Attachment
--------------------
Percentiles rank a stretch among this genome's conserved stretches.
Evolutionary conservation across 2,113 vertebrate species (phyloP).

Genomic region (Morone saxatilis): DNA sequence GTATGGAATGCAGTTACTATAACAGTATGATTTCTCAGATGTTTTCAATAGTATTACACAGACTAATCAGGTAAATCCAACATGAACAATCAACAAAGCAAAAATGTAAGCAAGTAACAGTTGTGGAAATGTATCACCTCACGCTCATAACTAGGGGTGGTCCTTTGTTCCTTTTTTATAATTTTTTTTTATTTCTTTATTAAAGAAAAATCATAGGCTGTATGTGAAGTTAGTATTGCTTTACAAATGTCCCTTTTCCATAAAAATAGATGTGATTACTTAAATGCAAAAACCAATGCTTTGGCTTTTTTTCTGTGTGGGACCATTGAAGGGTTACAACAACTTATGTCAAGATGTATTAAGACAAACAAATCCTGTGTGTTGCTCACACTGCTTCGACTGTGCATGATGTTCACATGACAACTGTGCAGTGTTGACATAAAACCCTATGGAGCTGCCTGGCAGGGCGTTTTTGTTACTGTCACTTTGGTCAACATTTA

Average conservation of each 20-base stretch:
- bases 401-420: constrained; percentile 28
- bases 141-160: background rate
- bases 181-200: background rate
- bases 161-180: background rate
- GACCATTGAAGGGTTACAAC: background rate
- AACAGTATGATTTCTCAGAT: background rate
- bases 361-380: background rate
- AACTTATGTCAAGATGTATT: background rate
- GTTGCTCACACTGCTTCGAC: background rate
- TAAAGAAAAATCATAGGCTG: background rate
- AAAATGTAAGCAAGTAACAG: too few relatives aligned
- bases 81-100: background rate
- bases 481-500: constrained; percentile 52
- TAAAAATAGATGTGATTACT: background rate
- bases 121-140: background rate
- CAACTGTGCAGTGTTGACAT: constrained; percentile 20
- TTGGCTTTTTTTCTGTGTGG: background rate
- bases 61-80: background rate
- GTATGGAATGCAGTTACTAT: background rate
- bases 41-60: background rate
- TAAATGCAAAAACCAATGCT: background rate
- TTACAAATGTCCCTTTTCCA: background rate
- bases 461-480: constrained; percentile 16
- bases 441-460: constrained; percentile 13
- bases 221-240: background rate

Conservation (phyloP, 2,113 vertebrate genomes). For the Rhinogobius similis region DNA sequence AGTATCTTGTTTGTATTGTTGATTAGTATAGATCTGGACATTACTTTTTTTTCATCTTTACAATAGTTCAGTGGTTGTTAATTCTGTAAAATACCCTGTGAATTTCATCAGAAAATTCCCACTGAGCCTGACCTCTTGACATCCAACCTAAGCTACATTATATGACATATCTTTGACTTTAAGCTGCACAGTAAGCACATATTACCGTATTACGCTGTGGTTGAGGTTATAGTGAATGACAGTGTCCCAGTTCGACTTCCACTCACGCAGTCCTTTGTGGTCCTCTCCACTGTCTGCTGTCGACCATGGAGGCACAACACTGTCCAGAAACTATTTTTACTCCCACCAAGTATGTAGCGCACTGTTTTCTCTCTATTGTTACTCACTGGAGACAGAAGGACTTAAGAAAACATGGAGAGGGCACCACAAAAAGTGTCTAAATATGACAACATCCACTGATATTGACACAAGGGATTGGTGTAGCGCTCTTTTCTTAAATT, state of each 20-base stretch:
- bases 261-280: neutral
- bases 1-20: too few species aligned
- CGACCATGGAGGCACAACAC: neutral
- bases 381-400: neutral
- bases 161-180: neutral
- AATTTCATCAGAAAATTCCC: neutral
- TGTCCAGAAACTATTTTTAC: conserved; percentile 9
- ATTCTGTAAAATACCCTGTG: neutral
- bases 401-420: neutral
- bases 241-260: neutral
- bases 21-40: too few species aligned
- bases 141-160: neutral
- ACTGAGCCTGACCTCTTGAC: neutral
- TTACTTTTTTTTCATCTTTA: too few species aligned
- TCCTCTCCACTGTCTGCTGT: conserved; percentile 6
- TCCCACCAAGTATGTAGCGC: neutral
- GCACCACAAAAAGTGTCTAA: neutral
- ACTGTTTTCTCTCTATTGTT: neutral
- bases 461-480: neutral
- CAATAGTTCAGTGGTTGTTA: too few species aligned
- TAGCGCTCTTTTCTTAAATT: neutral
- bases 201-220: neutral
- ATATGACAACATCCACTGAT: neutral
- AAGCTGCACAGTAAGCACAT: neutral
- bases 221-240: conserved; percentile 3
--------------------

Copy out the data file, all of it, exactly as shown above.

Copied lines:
Percentiles rank a stretch among this genome's conserved stretches.
Evolutionary conservation across 2,113 vertebrate species (phyloP).

Genomic region (Morone saxatilis): DNA sequence GTATGGAATGCAGTTACTATAACAGTATGATTTCTCAGATGTTTTCAATAGTATTACACAGACTAATCAGGTAAATCCAACATGAACAATCAACAAAGCAAAAATGTAAGCAAGTAACAGTTGTGGAAATGTATCACCTCACGCTCATAACTAGGGGTGGTCCTTTGTTCCTTTTTTATAATTTTTTTTTATTTCTTTATTAAAGAAAAATCATAGGCTGTATGTGAAGTTAGTATTGCTTTACAAATGTCCCTTTTCCATAAAAATAGATGTGATTACTTAAATGCAAAAACCAATGCTTTGGCTTTTTTTCTGTGTGGGACCATTGAAGGGTTACAACAACTTATGTCAAGATGTATTAAGACAAACAAATCCTGTGTGTTGCTCACACTGCTTCGACTGTGCATGATGTTCACATGACAACTGTGCAGTGTTGACATAAAACCCTATGGAGCTGCCTGGCAGGGCGTTTTTGTTACTGTCACTTTGGTCAACATTTA

Average conservation of each 20-base stretch:
- bases 401-420: constrained; percentile 28
- bases 141-160: background rate
- bases 181-200: background rate
- bases 161-180: background rate
- GACCATTGAAGGGTTACAAC: background rate
- AACAGTATGATTTCTCAGAT: background rate
- bases 361-380: background rate
- AACTTATGTCAAGATGTATT: background rate
- GTTGCTCACACTGCTTCGAC: background rate
- TAAAGAAAAATCATAGGCTG: background rate
- AAAATGTAAGCAAGTAACAG: too few relatives aligned
- bases 81-100: background rate
- bases 481-500: constrained; percentile 52
- TAAAAATAGATGTGATTACT: background rate
- bases 121-140: background rate
- CAACTGTGCAGTGTTGACAT: constrained; percentile 20
- TTGGCTTTTTTTCTGTGTGG: background rate
- bases 61-80: background rate
- GTATGGAATGCAGTTACTAT: background rate
- bases 41-60: background rate
- TAAATGCAAAAACCAATGCT: background rate
- TTACAAATGTCCCTTTTCCA: background rate
- bases 461-480: constrained; percentile 16
- bases 441-460: constrained; percentile 13
- bases 221-240: background rate

Conservation (phyloP, 2,113 vertebrate genomes). For the Rhinogobius similis region DNA sequence AGTATCTTGTTTGTATTGTTGATTAGTATAGATCTGGACATTACTTTTTTTTCATCTTTACAATAGTTCAGTGGTTGTTAATTCTGTAAAATACCCTGTGAATTTCATCAGAAAATTCCCACTGAGCCTGACCTCTTGACATCCAACCTAAGCTACATTATATGACATATCTTTGACTTTAAGCTGCACAGTAAGCACATATTACCGTATTACGCTGTGGTTGAGGTTATAGTGAATGACAGTGTCCCAGTTCGACTTCCACTCACGCAGTCCTTTGTGGTCCTCTCCACTGTCTGCTGTCGACCATGGAGGCACAACACTGTCCAGAAACTATTTTTACTCCCACCAAGTATGTAGCGCACTGTTTTCTCTCTATTGTTACTCACTGGAGACAGAAGGACTTAAGAAAACATGGAGAGGGCACCACAAAAAGTGTCTAAATATGACAACATCCACTGATATTGACACAAGGGATTGGTGTAGCGCTCTTTTCTTAAATT, state of each 20-base stretch:
- bases 261-280: neutral
- bases 1-20: too few species aligned
- CGACCATGGAGGCACAACAC: neutral
- bases 381-400: neutral
- bases 161-180: neutral
- AATTTCATCAGAAAATTCCC: neutral
- TGTCCAGAAACTATTTTTAC: conserved; percentile 9
- ATTCTGTAAAATACCCTGTG: neutral
- bases 401-420: neutral
- bases 241-260: neutral
- bases 21-40: too few species aligned
- bases 141-160: neutral
- ACTGAGCCTGACCTCTTGAC: neutral
- TTACTTTTTTTTCATCTTTA: too few species aligned
- TCCTCTCCACTGTCTGCTGT: conserved; percentile 6
- TCCCACCAAGTATGTAGCGC: neutral
- GCACCACAAAAAGTGTCTAA: neutral
- ACTGTTTTCTCTCTATTGTT: neutral
- bases 461-480: neutral
- CAATAGTTCAGTGGTTGTTA: too few species aligned
- TAGCGCTCTTTTCTTAAATT: neutral
- bases 201-220: neutral
- ATATGACAACATCCACTGAT: neutral
- AAGCTGCACAGTAAGCACAT: neutral
- bases 221-240: conserved; percentile 3